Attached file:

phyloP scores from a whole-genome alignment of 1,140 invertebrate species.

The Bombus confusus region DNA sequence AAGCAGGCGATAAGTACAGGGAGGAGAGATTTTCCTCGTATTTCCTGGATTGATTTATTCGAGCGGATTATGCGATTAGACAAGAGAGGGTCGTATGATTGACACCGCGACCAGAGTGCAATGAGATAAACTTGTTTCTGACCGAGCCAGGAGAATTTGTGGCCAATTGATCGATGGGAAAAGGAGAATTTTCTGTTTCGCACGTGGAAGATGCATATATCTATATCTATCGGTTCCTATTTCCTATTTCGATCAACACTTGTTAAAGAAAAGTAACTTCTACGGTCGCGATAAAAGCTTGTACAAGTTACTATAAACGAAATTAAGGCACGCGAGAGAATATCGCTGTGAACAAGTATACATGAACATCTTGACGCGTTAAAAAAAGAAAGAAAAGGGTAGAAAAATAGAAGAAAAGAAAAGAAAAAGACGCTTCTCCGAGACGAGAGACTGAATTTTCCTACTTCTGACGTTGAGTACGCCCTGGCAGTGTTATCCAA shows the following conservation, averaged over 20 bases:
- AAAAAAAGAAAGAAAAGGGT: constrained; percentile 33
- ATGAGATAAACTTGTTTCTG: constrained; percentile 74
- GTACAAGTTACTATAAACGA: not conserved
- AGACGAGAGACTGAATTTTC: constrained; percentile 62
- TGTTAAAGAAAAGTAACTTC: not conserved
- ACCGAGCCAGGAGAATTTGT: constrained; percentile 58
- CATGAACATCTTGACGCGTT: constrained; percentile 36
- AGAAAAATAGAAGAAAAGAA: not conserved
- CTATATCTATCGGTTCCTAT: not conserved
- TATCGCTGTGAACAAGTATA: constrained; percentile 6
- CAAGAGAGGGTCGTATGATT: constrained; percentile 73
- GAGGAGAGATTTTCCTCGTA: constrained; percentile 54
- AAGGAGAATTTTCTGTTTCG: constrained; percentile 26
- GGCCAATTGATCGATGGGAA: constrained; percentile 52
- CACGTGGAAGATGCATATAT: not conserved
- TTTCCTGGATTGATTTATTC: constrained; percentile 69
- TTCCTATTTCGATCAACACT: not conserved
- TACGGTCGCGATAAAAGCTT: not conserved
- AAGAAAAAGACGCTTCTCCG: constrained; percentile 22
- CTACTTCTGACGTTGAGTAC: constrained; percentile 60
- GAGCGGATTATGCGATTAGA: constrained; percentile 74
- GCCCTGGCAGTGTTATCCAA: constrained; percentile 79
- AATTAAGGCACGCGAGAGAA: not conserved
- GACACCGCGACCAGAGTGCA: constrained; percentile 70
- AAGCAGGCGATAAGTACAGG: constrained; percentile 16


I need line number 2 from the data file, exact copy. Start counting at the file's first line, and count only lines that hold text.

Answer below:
The Bombus confusus region DNA sequence AAGCAGGCGATAAGTACAGGGAGGAGAGATTTTCCTCGTATTTCCTGGATTGATTTATTCGAGCGGATTATGCGATTAGACAAGAGAGGGTCGTATGATTGACACCGCGACCAGAGTGCAATGAGATAAACTTGTTTCTGACCGAGCCAGGAGAATTTGTGGCCAATTGATCGATGGGAAAAGGAGAATTTTCTGTTTCGCACGTGGAAGATGCATATATCTATATCTATCGGTTCCTATTTCCTATTTCGATCAACACTTGTTAAAGAAAAGTAACTTCTACGGTCGCGATAAAAGCTTGTACAAGTTACTATAAACGAAATTAAGGCACGCGAGAGAATATCGCTGTGAACAAGTATACATGAACATCTTGACGCGTTAAAAAAAGAAAGAAAAGGGTAGAAAAATAGAAGAAAAGAAAAGAAAAAGACGCTTCTCCGAGACGAGAGACTGAATTTTCCTACTTCTGACGTTGAGTACGCCCTGGCAGTGTTATCCAA shows the following conservation, averaged over 20 bases: